Dropping the jargon – why law firm training courses should focus less on the law and more on how to practise it
Formal training courses aimed at developing the legal skills of lawyers are often not effective learning tools at all. In order to improve, law firms must invest more time and resources into designing training sessions that use case studies, simulation and experience sharing. It is also important that greater investment is made in the training of facilitators so that they are more effective in coaching participants during a session. Traditional training methods have too great a focus on the law itself, rather than how to practise it. To be good lawyers, fee earners must learn key skills such as how to apply and give legal advice that is relevant to the client and their business, as well as how to present to a client without bamboozling them with law jargon. Speaking in the language of the client is crucial. If a formal training framework is a pre-requisite, that alone is not sufficient. The most effective and beneficial method of learning professional practice – and lawyers are not so different from other professions such as auditors or consultants – comes from shadowing and being coached by more senior lawyers.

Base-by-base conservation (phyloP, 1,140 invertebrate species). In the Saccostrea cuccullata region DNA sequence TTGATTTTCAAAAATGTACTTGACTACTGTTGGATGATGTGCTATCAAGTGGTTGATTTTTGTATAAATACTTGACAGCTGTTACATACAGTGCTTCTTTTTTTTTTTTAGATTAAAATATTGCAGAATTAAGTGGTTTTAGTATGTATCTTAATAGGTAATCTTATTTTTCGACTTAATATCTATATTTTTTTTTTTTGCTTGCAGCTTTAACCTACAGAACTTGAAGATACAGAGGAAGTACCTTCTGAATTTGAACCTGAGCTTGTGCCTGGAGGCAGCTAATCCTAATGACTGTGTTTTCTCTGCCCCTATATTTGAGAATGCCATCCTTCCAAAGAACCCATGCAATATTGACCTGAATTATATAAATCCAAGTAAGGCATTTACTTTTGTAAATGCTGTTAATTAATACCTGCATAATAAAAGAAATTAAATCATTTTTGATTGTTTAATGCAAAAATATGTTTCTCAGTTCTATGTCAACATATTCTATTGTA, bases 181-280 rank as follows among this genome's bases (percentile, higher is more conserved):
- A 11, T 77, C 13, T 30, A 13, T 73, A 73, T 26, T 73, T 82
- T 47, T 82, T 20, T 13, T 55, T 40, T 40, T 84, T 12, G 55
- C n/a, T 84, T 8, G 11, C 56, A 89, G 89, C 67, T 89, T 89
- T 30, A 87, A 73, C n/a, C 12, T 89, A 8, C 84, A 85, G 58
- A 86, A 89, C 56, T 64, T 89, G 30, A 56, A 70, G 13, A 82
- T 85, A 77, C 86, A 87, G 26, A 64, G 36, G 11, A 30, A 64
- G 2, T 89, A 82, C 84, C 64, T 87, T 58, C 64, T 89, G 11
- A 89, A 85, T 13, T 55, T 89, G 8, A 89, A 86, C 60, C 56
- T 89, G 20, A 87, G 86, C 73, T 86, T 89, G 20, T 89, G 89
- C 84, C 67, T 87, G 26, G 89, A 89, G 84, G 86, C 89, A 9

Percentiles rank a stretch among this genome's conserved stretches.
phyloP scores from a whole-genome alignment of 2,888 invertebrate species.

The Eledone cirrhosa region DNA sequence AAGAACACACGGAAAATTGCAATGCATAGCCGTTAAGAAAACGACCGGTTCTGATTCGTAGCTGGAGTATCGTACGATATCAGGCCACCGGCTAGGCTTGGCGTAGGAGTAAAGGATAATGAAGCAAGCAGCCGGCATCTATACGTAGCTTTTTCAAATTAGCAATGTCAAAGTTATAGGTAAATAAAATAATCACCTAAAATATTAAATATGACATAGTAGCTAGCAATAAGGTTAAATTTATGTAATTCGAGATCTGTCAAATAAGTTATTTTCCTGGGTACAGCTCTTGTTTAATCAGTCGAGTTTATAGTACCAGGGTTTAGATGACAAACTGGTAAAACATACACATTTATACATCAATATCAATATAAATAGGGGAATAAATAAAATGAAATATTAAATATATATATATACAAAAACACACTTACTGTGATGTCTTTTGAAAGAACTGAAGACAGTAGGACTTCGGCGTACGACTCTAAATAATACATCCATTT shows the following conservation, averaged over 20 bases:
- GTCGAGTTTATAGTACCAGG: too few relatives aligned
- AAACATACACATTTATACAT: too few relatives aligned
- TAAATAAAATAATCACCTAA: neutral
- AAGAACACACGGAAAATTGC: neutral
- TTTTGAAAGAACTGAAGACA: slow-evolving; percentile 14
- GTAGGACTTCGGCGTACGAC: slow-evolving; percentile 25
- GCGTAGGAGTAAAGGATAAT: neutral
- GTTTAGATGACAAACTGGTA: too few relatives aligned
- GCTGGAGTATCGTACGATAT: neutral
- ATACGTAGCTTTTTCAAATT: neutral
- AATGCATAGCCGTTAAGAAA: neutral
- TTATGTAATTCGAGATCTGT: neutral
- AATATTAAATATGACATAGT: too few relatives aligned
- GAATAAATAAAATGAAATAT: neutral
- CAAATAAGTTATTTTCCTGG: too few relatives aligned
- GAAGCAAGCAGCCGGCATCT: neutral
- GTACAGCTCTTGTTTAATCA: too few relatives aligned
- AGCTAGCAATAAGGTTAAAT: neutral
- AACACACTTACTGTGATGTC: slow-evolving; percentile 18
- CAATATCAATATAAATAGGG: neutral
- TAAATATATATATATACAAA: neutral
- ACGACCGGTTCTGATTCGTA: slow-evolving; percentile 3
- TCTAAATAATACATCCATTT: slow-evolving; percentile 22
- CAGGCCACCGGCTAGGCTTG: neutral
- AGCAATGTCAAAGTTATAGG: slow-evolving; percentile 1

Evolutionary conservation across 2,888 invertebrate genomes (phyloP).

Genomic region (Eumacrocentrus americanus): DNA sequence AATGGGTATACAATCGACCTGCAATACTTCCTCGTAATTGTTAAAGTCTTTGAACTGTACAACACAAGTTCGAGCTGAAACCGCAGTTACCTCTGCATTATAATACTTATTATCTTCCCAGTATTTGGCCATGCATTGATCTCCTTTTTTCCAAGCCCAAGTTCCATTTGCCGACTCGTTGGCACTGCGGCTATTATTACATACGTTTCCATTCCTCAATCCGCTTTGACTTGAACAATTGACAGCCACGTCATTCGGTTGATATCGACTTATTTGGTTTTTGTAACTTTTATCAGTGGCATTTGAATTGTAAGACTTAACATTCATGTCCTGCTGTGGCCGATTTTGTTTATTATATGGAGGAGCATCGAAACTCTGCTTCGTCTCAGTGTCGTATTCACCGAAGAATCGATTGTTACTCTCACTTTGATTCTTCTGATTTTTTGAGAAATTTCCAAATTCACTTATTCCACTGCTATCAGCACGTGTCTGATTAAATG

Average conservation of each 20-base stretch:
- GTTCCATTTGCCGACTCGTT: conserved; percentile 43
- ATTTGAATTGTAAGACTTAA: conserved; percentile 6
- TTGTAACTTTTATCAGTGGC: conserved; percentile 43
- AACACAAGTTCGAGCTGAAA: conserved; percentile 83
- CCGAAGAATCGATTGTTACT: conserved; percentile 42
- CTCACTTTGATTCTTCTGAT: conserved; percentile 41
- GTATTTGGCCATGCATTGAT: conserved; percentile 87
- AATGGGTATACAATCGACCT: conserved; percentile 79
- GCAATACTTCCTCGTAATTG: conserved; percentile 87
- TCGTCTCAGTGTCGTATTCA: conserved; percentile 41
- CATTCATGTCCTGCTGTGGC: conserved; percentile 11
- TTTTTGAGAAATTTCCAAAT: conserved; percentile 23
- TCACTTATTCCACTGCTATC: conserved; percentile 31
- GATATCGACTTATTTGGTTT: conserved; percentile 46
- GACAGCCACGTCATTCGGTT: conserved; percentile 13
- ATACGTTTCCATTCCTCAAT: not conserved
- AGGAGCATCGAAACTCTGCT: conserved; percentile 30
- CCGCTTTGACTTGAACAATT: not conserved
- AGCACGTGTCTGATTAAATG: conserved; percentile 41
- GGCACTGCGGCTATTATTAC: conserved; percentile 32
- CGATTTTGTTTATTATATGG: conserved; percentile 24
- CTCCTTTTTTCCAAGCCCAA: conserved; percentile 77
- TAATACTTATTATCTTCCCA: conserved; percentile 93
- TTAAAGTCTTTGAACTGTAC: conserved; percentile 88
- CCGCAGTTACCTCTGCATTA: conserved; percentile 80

Formal law firm training schemes are ofen too focused on the law rather than how it should be practised, says DLA Piper’s Delphine Chevallier, who argues associates are far better served by deal simulations and learning how to speak the same language as clients
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